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Mental Health in Sport

Updated: Apr 19, 2023

Why is mental health an issue in sport?

In recent years the recognition of professional sports men and women suffering from mental health problems has increased. This highlighting that all of us do struggle with various mental health problems from time to time. They, as do us all, will face the daily pressure and stresses of life. But they also face additional challenges in relation to their chosen sport. These performance related challenges can, at times, serve only to increase the chance of experiencing a mental health problem.


Mental health is an issue in sport as it is now understood that they are simply not immune to challenges we all face. A meta-analysis is a review of many studies, and several were completed and found that elite athletes experience broadly comparable rates of mental ill-health to the general population in relation to anxiety, depression, post-traumatic stress, and sleep disorders. The evidence is clear, professional athletes suffer with mental health problems just as frequently the general population.


Additional pressures of being an athlete

High expectations and pressure to perform are part and parcel of playing elite sports, and the intense environment can easily lead to poor mental health. Coupled with the likelihood of a short playing career, it’s no surprise that athletes face a unique set of challenges that can be hard for anyone outside to properly understand.


Athletes will have concerns over their contracts, their performance, managing their social lives away from the sport, and dealing with abuse from the general public. We have seen recently how severe the abuse can be, with professional sports people receiving threats and abuse on social media platforms such as Twitter. The difficulties in maintaining a sense of wellbeing throughout such ordeals must be very difficult, and it is no surprise how these additional factors can impact negatively upon one’s emotional state. It is also important to consider the fact that it’s not only the athletes who face these challenges but also the people who officiate the matches too.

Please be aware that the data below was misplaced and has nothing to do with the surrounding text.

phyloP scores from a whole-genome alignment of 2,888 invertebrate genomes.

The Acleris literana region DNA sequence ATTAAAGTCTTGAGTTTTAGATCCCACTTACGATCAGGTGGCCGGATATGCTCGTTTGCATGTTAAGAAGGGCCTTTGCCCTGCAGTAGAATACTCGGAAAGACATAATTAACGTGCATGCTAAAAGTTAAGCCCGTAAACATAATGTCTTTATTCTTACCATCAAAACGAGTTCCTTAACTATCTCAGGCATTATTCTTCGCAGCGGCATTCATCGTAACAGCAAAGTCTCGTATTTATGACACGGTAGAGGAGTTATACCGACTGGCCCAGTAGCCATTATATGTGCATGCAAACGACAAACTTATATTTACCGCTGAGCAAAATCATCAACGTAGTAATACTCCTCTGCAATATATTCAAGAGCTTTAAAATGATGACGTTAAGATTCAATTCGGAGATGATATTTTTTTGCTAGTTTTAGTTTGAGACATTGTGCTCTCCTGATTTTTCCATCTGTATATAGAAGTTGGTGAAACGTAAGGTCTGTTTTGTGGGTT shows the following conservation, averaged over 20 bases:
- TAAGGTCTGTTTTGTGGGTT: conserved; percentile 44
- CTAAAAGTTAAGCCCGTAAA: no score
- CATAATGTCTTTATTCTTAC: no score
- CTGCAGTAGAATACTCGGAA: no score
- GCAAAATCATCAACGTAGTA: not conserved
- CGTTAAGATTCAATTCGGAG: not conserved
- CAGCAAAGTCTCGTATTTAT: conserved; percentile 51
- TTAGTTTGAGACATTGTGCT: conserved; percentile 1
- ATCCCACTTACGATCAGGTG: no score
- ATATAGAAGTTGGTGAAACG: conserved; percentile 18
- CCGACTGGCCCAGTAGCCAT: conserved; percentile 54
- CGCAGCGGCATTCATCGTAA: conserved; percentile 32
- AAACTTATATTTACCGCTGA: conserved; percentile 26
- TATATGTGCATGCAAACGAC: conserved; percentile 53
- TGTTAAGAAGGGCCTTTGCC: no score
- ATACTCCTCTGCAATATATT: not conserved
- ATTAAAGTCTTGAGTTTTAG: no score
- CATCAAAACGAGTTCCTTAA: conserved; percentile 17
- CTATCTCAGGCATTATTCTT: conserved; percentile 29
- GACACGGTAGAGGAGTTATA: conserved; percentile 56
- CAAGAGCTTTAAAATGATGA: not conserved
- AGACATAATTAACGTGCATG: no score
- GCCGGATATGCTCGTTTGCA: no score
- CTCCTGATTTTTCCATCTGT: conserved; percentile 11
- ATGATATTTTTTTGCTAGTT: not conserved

What kind of issues do they face?

Recently, the scientific literature has shown that professional footballers as well as competitive athletes might be confronted during their career (including transitioning out of sport) with up to 640 distinct stressors that could induce symptoms of various mental health difficulties.


These sport-specific stressors are divided into four main categories: (1) leadership and personnel issues (adverse coach’s behaviour and attitudes, conflict with coach, dealing with media and spectators, governing bodies, etc.), (2) logistical and environmental issues (poor travel and accommodation arrangements, adverse weather conditions, poor facilities and equipment, etc.), (3) cultural and team issues (adverse teammates’ behaviour and attitudes, lack of support, poor communication, etc.) and (4) performance and personal issues (decreased performances, injuries, etc.).


What can they do to remain focused and happy?

We can look to help athletes maintain their wellbeing and focus by implementing several things. Work is being done on improving mental health literacy to athletes all over the country. Doing so will provide young athletes the ability to speak about their difficulties and look to find solutions. Another is to selectively work individually with athletes, and to create a tailored developmental program that can identify personal goals and look to implement a process by which they can acquire abilities and skills to achieve them.


Looking to find more information?

For additional information on how mental health is related to sport, please check out the following links.



If you feel you need additional support you can contact bMindful Psychology on 0161 510 0111 or visit our website at bMindful psychology – a specialist psychology service with particular expertise in children and young people.

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